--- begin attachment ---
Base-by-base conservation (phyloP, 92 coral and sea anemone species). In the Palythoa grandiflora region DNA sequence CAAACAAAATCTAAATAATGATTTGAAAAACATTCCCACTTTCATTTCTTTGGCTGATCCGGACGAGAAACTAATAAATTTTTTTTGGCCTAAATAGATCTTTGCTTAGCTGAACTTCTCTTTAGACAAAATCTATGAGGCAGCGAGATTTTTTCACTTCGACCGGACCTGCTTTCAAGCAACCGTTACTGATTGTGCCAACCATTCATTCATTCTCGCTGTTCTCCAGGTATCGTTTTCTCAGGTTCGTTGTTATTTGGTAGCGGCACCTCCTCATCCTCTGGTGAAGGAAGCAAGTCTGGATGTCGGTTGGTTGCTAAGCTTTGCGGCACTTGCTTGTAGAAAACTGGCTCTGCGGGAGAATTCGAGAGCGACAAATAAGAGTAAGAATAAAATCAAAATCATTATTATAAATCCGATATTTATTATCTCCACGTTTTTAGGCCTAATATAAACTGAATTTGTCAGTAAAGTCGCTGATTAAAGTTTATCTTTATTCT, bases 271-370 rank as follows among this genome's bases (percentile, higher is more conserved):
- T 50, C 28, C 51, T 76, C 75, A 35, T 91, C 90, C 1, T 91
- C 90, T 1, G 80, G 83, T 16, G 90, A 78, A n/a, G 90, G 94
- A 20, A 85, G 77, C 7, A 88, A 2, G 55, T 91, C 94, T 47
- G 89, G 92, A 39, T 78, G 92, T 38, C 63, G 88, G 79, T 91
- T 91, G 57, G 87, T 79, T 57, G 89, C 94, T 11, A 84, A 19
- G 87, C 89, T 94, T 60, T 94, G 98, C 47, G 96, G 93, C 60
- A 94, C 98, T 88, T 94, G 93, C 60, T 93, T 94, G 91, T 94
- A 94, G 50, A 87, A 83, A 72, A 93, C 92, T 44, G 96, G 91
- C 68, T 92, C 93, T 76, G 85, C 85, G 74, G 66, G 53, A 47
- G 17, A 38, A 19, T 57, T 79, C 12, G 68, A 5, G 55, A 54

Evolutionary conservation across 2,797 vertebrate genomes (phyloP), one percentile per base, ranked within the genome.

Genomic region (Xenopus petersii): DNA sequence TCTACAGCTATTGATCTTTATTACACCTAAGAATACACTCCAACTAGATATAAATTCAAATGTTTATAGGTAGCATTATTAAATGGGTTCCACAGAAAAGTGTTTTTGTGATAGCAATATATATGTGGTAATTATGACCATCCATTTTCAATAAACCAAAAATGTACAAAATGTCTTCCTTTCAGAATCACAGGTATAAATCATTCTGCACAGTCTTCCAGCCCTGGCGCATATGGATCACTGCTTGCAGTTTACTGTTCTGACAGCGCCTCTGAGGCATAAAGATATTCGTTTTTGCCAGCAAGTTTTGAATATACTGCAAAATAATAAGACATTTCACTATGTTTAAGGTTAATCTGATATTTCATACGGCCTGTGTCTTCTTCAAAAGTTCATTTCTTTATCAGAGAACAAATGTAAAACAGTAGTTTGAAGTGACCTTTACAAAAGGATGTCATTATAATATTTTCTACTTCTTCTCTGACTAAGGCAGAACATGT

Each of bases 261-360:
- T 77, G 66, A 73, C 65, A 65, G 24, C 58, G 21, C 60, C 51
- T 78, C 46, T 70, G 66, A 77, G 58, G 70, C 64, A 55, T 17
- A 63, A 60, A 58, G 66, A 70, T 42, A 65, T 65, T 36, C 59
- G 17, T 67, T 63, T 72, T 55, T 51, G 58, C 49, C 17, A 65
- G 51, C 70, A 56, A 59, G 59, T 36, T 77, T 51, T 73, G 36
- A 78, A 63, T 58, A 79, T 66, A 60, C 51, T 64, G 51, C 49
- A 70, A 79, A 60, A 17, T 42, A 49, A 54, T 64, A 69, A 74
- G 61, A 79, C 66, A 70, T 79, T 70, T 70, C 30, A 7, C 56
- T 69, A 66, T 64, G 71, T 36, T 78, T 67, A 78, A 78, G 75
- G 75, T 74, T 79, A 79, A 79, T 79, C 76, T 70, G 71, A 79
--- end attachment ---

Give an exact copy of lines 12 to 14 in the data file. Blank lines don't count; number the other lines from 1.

Evolutionary conservation across 2,797 vertebrate genomes (phyloP), one percentile per base, ranked within the genome.

Genomic region (Xenopus petersii): DNA sequence TCTACAGCTATTGATCTTTATTACACCTAAGAATACACTCCAACTAGATATAAATTCAAATGTTTATAGGTAGCATTATTAAATGGGTTCCACAGAAAAGTGTTTTTGTGATAGCAATATATATGTGGTAATTATGACCATCCATTTTCAATAAACCAAAAATGTACAAAATGTCTTCCTTTCAGAATCACAGGTATAAATCATTCTGCACAGTCTTCCAGCCCTGGCGCATATGGATCACTGCTTGCAGTTTACTGTTCTGACAGCGCCTCTGAGGCATAAAGATATTCGTTTTTGCCAGCAAGTTTTGAATATACTGCAAAATAATAAGACATTTCACTATGTTTAAGGTTAATCTGATATTTCATACGGCCTGTGTCTTCTTCAAAAGTTCATTTCTTTATCAGAGAACAAATGTAAAACAGTAGTTTGAAGTGACCTTTACAAAAGGATGTCATTATAATATTTTCTACTTCTTCTCTGACTAAGGCAGAACATGT

Each of bases 261-360: